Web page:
Is the writer of this tweet willing to concede that religion is nothing but a tool?

Take a look at this Twitter post.

AdolfJoeBiden TweetThe writer here — AdolfJoeBiden — is mocking Obama, supposedly on his position for limited control of firearms in the United States.  Implied here is the argument that we should hold people responsible, and not blame guns, which are strangely innocent in the gun control debate, for the harm they cause.  But to make this smug observation, the writer has to take contradictory positions.  Let me explain.

AdolfJoeBiden clearly disagrees with Obama not holding Islam responsible for terrorism.  Perhaps Obama is straining too hard to distance himself from drawing a parallel between Islam and terrorism.  Let’s face it, the terrorists identify with Islam.  ISIS (or ISIL) declares itself an “Islamic State”, an Islamic caliphate.  So it isn’t true that there is no connection.  There clearly is.

But do we really think Obama is saying there is no connection?  For politically and socially pragmatic reasons, he isn’t even going there.  Instead he is saying something very different.  He is saying “no religion is responsible.”  He has not said terrorists are not acting in the name of Islam.  They are, and these are very different points.

Religion has been used to justify terrorizing people from the very beginning.  The terrorists that concern the writer may indeed be Islamic and even feel a genuine connection with their religious beliefs.  But it is essential to separate the person and their actions from the religion with which they identify.  Claiming to represent Islam does not make it so.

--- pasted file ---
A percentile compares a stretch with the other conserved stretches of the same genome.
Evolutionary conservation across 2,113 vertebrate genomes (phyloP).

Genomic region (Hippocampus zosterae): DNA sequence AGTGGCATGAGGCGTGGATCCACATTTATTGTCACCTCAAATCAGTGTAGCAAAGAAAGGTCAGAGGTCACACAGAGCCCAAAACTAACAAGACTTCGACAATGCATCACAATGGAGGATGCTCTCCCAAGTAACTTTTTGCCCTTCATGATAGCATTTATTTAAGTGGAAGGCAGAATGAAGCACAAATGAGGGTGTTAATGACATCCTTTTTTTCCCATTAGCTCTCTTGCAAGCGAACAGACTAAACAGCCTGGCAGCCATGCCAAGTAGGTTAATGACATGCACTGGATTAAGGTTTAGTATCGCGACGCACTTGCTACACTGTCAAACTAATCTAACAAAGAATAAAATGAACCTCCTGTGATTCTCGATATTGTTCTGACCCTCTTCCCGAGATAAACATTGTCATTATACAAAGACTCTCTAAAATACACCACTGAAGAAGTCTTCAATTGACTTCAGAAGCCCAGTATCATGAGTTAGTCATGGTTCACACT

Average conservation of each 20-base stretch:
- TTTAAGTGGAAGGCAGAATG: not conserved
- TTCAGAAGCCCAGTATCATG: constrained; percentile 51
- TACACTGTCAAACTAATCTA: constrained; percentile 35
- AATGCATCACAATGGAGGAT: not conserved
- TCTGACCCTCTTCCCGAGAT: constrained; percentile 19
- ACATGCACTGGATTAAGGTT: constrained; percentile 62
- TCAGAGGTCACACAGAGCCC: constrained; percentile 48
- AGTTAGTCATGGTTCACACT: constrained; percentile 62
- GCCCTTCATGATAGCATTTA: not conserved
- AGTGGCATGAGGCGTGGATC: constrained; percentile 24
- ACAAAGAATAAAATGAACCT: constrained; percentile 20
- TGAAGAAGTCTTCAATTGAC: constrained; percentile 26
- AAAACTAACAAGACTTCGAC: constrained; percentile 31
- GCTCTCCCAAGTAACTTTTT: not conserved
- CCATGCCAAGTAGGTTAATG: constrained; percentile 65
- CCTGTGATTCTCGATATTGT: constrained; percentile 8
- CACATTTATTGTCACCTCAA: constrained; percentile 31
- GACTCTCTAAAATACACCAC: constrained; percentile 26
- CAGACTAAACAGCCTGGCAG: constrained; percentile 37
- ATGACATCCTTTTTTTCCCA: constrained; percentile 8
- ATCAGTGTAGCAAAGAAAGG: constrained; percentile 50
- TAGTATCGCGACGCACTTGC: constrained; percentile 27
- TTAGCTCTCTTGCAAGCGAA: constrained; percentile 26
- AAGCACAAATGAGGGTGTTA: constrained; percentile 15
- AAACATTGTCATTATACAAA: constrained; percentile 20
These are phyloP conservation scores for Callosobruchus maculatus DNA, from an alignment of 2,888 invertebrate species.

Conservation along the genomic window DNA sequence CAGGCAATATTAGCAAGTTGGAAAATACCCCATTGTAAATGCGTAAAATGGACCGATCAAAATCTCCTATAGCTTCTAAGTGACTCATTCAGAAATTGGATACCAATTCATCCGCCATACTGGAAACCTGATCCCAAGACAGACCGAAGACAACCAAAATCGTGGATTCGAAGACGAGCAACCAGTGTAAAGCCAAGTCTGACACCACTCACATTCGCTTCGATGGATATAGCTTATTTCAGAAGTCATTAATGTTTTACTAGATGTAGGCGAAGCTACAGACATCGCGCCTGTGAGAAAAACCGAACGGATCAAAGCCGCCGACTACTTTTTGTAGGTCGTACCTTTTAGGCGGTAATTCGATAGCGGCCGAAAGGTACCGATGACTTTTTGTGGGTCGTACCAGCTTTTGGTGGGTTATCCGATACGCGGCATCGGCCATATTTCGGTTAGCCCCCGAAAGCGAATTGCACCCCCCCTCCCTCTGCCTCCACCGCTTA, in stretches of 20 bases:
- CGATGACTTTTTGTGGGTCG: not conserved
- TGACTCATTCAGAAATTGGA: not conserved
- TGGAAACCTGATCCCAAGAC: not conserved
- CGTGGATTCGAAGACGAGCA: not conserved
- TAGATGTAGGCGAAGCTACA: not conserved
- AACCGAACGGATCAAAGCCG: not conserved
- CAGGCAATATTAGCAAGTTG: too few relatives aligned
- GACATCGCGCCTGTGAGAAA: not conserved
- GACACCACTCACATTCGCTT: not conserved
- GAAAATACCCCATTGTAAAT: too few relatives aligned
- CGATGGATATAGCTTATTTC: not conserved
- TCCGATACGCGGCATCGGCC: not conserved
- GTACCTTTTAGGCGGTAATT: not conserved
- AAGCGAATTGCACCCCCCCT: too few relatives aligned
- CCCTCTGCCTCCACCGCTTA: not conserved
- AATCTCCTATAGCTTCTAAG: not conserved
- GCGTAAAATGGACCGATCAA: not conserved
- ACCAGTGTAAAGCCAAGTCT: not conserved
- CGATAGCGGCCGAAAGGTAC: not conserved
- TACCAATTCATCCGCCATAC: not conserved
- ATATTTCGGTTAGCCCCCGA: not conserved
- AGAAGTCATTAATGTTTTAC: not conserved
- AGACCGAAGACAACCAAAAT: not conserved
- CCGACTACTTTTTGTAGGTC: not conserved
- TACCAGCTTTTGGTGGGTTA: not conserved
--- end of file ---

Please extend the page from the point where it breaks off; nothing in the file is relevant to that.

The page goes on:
Furthermore, when Christian terrorist groups commit atrocities – and I’m not talking about the Crusades of the Dark Ages – do we blame Christianity?  No, of course not.  The argument is absurd.  A Christian society will recognize the crimes being made in the name of Christianity as a fraud.  Why can’t the same be said of Islam?

So the very target of this tweet — Obama and his tolerance of Islam — doesn’t hold up to common sense.  But the tweeter is doing something else as well.  He is calling out Obama on his position regarding gun control.  So this is kind of a two-for, one that is supposed to make Obama look like he respects Islam (and that’s supposed to be a problem) and at the same time expose him as a hypocrite.